open systems and present a closed loop drilling fluid circulation system. Such
techniques, needed to manage very narrow pressure margins between pore and fracture
pressures, rely on good hydraulic simulators capable of predicting with fair accuracy
pressure profiles along the wellbore.

Good and representative rheological models are also needed for the prediction of the
performance of the new type of drilling fluids which can withstand the extreme
environment. The model of choice should be the Herschel-Bulkley rheological model
which describes well complex fluid rheology and appropriate modeling is necessary for
the hydraulics of such fluids.

We address these issues and present the challenges ahead. Furthermore, we point out
areas that have not been dealt with so far, because in the very more complex and
difficult environment, such issues have to be properly addressed and resolved which
will enable the industry to develop practices for safer and more economical drilling.

REFERENCES

1. R. Bland, G. Mullen, Y. Gonzalez, F. Harvey, M. Pless, Drilling fluid meets deep
   gas drilling challenges, Drilling Contractor, May/June, 50-52, 2005.
2. L.A.S. Rocha, P. Junqueira and J.L. Roque, Overcoming deep and ultra deepwater
   drilling challenges, paper OTC 15233 presented at the 2003 Offshore Technology
   Conference held in Houston, Texas, U.S.A., 5–8 May 2003.
3. JD. Rogers, SW Lambert, S Wolhart, Benchmarking deep drilling and completion
   technologies, GasTIPS, Spring, 5-8, 2004.
4. V.C. Kelessidis, Sustainable drilling for oil and gas: Challenging drilling
   environments demand new formulations of bentonite based drilling fluids, 3rd
   International Conference on Sustainable Development Indicators in the Minerals
   Industry, June 17-20, Milos, Greece, 2007.


                                                                                       7
International Multidisciplinary Scientific GeoConference SGEM 2009


5. D. Hahn, M. Atkins, J. Russell, B. Pearson, Gulf of Mexico shelf deep ultra-hp/ht
    completions - current technology gaps, paper SPE 97300 presented at the 2005 SPE
    Annual Technical Conference, Dallas, 9–12 October, 2005.
6. C. Cameron, Deepwater drilling fluids – what’s new? Paper AADE-05-NTCE-79
    presented at the AADE 2005 National Technical Conference and Exhibition,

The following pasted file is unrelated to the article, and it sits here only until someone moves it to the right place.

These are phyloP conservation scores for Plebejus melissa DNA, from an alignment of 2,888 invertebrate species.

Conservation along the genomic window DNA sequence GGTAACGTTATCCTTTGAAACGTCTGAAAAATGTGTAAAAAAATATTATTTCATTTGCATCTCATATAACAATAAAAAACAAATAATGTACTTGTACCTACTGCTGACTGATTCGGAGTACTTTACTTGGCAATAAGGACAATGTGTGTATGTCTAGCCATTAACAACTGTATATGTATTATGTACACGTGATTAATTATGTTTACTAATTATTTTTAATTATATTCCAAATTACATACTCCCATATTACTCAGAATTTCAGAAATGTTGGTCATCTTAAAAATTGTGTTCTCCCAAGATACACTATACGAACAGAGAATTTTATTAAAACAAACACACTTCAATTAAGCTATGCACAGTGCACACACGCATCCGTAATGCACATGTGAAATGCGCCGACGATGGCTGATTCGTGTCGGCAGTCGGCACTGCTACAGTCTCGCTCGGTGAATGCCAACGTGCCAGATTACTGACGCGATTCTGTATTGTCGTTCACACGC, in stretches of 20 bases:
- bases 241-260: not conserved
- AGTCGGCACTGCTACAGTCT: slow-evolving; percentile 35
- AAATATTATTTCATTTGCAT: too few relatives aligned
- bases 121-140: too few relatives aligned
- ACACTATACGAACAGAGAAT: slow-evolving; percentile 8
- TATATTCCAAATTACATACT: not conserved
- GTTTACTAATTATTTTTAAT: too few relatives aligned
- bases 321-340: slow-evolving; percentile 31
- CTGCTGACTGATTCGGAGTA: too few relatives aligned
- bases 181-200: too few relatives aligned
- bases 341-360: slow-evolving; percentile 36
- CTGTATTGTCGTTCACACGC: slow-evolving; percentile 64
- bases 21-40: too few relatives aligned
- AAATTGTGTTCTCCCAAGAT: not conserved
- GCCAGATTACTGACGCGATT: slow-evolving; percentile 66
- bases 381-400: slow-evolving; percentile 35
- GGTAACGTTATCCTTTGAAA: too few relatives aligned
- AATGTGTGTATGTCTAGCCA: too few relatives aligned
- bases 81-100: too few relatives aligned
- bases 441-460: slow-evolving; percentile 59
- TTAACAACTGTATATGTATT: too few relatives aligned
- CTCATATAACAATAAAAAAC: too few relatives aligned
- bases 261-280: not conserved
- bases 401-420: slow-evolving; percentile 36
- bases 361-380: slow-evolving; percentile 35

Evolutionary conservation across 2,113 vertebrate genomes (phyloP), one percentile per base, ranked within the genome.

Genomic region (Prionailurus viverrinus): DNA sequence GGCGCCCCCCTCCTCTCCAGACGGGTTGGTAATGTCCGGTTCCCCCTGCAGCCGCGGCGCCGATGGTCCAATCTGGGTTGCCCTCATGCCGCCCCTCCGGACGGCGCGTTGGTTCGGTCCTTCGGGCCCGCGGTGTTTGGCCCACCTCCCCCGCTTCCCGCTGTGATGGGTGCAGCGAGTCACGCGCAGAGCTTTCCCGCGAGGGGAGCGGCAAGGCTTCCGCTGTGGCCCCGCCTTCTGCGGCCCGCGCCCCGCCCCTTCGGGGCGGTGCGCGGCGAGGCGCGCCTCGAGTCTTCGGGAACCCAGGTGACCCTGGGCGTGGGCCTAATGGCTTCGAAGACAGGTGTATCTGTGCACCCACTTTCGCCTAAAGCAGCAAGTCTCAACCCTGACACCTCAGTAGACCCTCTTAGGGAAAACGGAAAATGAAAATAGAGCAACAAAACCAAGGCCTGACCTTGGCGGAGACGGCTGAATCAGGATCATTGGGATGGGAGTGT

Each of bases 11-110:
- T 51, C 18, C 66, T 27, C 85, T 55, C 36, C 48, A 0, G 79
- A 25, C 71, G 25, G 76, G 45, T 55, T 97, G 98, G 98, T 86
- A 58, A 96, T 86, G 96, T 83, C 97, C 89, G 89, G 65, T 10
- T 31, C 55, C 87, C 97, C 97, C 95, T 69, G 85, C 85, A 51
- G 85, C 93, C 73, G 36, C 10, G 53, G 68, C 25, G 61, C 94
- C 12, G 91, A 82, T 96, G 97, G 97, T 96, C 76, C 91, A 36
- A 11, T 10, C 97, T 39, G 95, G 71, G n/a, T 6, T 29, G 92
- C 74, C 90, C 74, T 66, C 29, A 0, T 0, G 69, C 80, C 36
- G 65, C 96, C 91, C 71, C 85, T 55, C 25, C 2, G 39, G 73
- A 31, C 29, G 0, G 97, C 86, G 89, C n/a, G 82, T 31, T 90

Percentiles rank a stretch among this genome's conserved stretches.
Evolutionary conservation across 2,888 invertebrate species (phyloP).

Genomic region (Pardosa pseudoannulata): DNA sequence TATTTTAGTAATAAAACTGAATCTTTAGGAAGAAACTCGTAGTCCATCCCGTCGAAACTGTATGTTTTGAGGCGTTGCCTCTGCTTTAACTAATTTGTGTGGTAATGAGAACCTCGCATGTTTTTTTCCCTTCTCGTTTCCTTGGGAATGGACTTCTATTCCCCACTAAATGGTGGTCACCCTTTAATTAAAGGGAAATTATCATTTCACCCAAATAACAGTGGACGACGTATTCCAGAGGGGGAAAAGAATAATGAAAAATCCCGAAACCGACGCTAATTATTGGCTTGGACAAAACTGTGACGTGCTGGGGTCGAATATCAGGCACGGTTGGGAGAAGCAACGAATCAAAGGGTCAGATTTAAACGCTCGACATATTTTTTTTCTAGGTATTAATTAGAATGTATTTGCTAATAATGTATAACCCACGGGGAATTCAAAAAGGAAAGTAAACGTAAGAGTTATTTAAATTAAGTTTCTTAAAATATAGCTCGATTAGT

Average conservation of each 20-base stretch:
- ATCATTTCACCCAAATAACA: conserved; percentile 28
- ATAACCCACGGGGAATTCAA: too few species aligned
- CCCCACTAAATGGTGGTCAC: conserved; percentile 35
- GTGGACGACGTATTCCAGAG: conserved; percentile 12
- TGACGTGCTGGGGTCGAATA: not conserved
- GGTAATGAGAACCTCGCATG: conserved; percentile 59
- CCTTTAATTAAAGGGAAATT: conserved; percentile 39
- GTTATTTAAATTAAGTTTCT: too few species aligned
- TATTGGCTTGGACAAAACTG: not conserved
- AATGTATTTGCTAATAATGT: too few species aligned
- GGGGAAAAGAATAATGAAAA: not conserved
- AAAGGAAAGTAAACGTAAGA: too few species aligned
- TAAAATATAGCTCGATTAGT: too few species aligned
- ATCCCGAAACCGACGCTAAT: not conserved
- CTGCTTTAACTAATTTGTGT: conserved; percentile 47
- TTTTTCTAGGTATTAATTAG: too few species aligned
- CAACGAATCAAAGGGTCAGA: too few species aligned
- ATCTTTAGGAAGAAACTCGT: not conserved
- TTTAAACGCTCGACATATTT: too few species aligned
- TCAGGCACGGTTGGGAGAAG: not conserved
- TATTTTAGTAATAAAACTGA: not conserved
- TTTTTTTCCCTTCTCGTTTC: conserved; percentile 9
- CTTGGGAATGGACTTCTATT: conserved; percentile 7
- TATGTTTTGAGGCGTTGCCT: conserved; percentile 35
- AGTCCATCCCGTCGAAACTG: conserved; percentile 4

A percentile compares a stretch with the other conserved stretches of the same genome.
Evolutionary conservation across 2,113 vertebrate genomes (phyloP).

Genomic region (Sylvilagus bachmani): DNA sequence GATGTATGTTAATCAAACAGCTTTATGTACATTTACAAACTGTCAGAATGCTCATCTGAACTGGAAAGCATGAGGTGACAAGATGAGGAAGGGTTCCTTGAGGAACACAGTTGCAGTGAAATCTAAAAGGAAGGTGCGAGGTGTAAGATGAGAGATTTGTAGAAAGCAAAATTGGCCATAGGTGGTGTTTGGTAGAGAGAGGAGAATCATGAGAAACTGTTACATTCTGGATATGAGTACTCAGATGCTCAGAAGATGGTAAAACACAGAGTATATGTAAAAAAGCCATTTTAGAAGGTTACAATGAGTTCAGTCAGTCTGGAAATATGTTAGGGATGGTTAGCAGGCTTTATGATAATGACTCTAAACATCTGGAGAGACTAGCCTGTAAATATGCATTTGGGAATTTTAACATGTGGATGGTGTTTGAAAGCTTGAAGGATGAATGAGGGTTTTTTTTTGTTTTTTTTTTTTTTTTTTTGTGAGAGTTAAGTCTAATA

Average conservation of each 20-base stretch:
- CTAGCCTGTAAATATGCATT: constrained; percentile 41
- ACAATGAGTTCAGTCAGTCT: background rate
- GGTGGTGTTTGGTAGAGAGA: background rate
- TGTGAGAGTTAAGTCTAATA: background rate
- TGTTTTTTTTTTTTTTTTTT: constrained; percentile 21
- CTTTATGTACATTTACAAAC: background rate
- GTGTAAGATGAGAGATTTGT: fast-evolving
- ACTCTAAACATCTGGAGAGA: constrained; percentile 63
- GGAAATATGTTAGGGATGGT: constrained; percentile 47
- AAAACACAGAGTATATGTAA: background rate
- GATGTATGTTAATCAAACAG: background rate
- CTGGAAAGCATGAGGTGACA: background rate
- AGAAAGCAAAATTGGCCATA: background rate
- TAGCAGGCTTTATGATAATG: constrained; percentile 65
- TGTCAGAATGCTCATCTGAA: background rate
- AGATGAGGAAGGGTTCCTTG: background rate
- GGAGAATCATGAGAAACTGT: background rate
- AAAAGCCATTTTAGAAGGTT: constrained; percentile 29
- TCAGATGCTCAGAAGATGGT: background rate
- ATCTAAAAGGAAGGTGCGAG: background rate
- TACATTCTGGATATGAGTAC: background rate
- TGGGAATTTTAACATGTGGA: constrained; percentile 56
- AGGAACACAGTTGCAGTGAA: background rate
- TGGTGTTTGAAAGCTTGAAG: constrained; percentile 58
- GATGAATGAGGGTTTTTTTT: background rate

Wyndam Greenspoint, Houston, Texas, April 5-7, 2005.
7. V.C. Kelessidis, R. Maglione, C. Tsamantaki and Y. Aspirtakis, Optimal
    determination of rheological parameters for Herschel-Bulkley drilling fluids and
    impact on pressure drop, velocity profiles and penetration rates during drilling, J.
    Petrol. Sci. Eng., 53, 203-224, 2006.
8. M. B.Oyeneyin,, V.C. Kelessidis, G. Bandelis and P. Dalamaritis, Developing a
    managed pressure drilling strategy for casing drilling operations, Advanced
    Materials Research 62-64, 456-465, 2009.
9. K. Founargiotakis, V.C. Kelessidis, R. Maglione, Laminar, transitional and turbulent
    flow of Herschel-Bulkley fluids in concentric annulus, J. Can. Chem. Engr., 86,
    676-683, 2008.
10. D M. Hannegan, Managed Pressure Drilling, A “new” way of looking at drilling
    hydraulics, SPE 2006 -2007 Distinguished Lecturer Series, 2007.
11. G. Meyers, Ultra-deepwater riserless mud circulation with dual gradient drilling,
    Scientific Drilling, No. 6, 48-51, 2008.
12. S Tian, G Medley, CR Stone, Parametric analysis of MPD hydraulics, paper
    IADC/SPE 108354-PP presented at the 2007 IADC/SPE Conference and Exhibition
    held in Galveston, Texas, 28–29, March 2007.
13. C. Perez-Tellez, H. Duno, O. Casanova, W. Colombine, C.P. Lupo, J.R. Palacios,
    L.D. Medina, Successful application of MPD technique in a HP/HT well focused on
    performance drilling in southern Mexico deep fractured carbonates reservoirs:,
    paper IADC/SPE 122200 presented at the IADC/SPE Conference & Exhibition, 12-
    13 February, San Antonio, Texas, 2009.
14. WJ Gusler, ML Pless, JE Maxey, PE Grover, JJ Perez, J Moon, TR Boaz, A new